The Great Stone Mound Monument- Vestige of the New England Celts- Holliston, MA.
"The true history of civilization is forbidden. Powerful conspiracies try to allow only a distorted version to be expressed. People... are actually under the sway of a dictatorial power that conditions their activities and behavior. Our social and religious history has been falsified for thousands of years... The psychosis still continues in our time: textbooks, books on mythology and encyclopedias conceal the truth and present only the... mandatory version [of history]". - Robert Charroux, The Conspiracy of Falsehood, from the book Masters of the World, published 1967.
If one has ever been through my hometown of Holliston, MA., and driven down Prentice St., one might catch a glimpse of a giant stone mound amidst a field of green, which is now on land owned by the Pinecrest Country Club/ Golf Course. To the un-initiated, one might think that this Great Stone Mound to be the result of field clearing done by the country club; however, the Pinecrest Country Club has owned the land only since 1955. The Great Stone Mound was already there. Okay, so perhaps it was the result of field clearing? No, perhaps not. The farmers who owned the land (the Howe family) before the Country Club in the early 20th century have no clue as to the Great Stone Mound's true origins.
Here is a picture of the Stone Mound, taken from a Holliston Reporter article:
In fact, here is a link to the Holliston Reporter article:
Notice that in the comments section, somebody mentions there is another (smaller) pile like it on the end of Burnap Ln., and another commenter asserts it is an Indian burial and that there are two mounds like it in Brookline. This last commenter is close to the mark, but as we shall see, there were pre-colonial Celtic settlements that thrived throughout the New England area in pre-colonial times.
In the 1960's and 1970's there were written publications made by the Early Sites Research Group (no longer active) and the New England Antiquities Research Association regarding this Stone Mound in Holliston. I believe one of these groups, back in those days, also published material about a similar mound that I want to say is in Boxborough, MA., although I do not have my hands on this source material- I have seen the booklet in the past, though, but it has been awhile. If the other stone mound, identical to the Holliston counter-part, is not in Boxboro, it is in another town in that area such as Littleton, Acton, Ayer, or some such.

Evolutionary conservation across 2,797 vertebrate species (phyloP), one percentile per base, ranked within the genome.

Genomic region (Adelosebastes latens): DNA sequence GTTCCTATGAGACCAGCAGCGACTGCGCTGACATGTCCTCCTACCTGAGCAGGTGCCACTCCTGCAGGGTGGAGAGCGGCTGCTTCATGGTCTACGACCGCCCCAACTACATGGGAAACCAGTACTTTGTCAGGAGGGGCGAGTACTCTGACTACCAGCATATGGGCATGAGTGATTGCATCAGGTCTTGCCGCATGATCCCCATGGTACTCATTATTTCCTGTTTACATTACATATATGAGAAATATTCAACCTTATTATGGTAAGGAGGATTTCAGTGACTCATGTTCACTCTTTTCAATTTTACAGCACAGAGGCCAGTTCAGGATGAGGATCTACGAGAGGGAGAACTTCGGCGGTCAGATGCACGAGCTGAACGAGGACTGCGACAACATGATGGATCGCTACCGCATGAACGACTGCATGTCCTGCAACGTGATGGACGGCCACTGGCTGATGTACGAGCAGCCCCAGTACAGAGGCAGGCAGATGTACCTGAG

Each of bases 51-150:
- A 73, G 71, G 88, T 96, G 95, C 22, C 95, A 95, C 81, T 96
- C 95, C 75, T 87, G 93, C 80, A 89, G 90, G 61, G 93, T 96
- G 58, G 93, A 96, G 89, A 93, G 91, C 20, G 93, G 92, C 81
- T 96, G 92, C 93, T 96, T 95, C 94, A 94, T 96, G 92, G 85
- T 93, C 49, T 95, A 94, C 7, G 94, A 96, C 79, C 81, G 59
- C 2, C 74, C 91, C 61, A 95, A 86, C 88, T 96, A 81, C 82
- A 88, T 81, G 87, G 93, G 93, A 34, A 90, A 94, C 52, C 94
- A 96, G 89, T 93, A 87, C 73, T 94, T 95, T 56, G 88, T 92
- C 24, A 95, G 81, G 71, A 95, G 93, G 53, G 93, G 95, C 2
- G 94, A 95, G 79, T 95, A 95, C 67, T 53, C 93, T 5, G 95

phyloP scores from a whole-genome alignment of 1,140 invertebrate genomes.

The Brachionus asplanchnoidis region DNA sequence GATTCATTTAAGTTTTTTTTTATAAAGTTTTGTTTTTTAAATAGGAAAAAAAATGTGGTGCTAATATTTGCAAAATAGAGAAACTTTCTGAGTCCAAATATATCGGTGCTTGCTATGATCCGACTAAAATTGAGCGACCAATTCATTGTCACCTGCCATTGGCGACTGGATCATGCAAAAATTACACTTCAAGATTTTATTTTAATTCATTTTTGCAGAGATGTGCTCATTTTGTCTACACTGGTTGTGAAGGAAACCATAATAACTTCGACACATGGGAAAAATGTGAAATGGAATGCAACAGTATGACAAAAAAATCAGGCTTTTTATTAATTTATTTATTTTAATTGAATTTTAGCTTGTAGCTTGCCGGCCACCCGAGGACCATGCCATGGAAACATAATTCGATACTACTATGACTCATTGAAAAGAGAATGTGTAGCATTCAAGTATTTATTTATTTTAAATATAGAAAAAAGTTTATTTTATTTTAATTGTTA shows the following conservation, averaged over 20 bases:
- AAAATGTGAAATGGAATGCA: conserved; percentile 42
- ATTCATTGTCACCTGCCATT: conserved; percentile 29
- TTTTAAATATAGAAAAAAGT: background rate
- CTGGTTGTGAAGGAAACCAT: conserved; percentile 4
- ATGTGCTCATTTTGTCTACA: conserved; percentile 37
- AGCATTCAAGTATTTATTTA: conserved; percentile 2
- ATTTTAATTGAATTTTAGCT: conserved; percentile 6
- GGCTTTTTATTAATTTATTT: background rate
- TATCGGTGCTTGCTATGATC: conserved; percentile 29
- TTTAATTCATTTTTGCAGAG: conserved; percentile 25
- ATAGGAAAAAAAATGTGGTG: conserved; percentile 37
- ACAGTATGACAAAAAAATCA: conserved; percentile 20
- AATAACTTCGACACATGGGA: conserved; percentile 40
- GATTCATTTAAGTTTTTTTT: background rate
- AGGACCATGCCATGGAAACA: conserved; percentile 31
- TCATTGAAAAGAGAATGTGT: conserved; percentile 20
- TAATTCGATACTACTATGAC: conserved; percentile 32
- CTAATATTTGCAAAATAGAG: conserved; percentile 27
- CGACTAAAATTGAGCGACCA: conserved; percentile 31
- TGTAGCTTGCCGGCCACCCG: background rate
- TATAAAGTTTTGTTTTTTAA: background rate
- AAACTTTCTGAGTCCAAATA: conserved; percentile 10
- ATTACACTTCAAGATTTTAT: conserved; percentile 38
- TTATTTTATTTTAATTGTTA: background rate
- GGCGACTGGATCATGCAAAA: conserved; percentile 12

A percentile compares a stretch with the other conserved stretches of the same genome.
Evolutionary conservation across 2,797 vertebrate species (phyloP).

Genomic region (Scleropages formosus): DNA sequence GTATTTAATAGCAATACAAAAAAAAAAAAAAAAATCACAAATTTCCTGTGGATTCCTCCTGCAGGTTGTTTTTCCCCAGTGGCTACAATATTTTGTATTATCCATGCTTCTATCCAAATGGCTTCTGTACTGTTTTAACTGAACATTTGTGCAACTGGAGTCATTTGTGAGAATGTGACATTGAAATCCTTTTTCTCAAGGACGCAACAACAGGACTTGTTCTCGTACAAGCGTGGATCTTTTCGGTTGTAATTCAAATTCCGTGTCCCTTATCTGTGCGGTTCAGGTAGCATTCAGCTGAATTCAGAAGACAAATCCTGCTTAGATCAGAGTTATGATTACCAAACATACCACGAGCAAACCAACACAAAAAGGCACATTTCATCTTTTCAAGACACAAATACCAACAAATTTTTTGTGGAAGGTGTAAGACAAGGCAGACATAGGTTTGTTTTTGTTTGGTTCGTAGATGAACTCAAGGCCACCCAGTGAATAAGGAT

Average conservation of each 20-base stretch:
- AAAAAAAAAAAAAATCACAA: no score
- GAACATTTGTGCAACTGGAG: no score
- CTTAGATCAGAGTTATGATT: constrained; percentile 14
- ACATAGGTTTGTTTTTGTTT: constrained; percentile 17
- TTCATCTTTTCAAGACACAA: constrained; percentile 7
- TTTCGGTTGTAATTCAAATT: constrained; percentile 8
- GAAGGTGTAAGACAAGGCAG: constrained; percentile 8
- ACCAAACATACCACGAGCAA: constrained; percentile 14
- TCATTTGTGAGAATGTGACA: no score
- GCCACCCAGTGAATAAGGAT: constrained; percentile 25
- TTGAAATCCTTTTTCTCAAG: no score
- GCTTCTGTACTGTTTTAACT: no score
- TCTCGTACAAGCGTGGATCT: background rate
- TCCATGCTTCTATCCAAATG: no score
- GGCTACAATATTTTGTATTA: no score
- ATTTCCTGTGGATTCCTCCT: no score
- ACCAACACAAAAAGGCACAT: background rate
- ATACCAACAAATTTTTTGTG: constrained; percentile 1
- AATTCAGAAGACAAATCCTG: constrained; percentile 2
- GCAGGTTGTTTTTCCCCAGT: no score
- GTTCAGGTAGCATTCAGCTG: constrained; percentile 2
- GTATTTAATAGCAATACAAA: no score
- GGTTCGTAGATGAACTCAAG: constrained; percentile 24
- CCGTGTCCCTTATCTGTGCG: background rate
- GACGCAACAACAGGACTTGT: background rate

Another great Internet resource providing another article on this Stone Mound is Peter Waksman's Rock Piles blog. Here is a link to his article on the Stone Mound:
The comments section of this article is also worth a read. Peter Waksman is an older gentleman (from my perspective), and I am lucky to have met him on several occasions. One of these occasions was at the Holliston Historical Society where he was a visiting/guest speaker. When Mr. Waksman mentioned the Great Stone Mound, Joanne Hulbert, Holliston town historian, wanted to put the mound in the context of late 19th century/ early 20th century field clearing by Mr. Howe and his farm hands. Although professing not to know it's origin, Peter Waksman rightfully refuted Joanne Hulbert's statement.
It is worth mentioning that Joanne Hulbert, Holliston Town historian, draws her conclusion of a late 19th/ early 20th century stone construction based on the following: that upon having built a stone construction, Mr. Howe told his farmhands to make sure that there was space enough for a horse and carriage to go around. And that is basically the historical reference that we have concerning a stone construction in the field around Mill St./ Prentice St where the Great Stone Mound is located. But wait a minute. This reference says nothing about the construction of the Great Stone Mound itself. It is, in fact, a likely reference to the stone wall built around the field.
Archaeologists involved in biblical archaeology in the early 20th century were excavating ancient Babylon/ Sumer. Some of the artifacts they found, for instance, at the ancient city of Ur (ancient Sumerian city) were cunieform clay tablets. It turns out that many of these ancient clay tablets were used for record-keeping purposes. For instance, one clay tablet mentions the erection of the stone wall enclosures around the city- apparently the ancient Sumerian's standard measure of their stone walls was that the width had to be a certain length, and they had to be wide enough for a horse and carriage to go around. The (later) ancient Romans, too, used this standard of measure. Especially the openings of the stone wall enclosures- make sure they are wide enough for a horse and carriage to go around. Or, if you would like, for two horse and carriages to go around (an ancient two-lane). We see this same standard of measure in colonial New England right up to the early 20th century. On the History Channel's "Curse of Oak Island" TV series, Season 8, Episode 17, the crew of the show find a cobbled stone road on the island (Nova Scotia), and the president of the New England Antiquities Research Association (NEARA) tells the crew that the cobbled road is wide enough for a horse and carriage, a standard measure from hundreds of years ago. (The mystery here is that this cobbled road is built in a European style that predates the colonization of the area by hundreds of years- in other words, it looks like it belongs in the 12th-15th centuries.)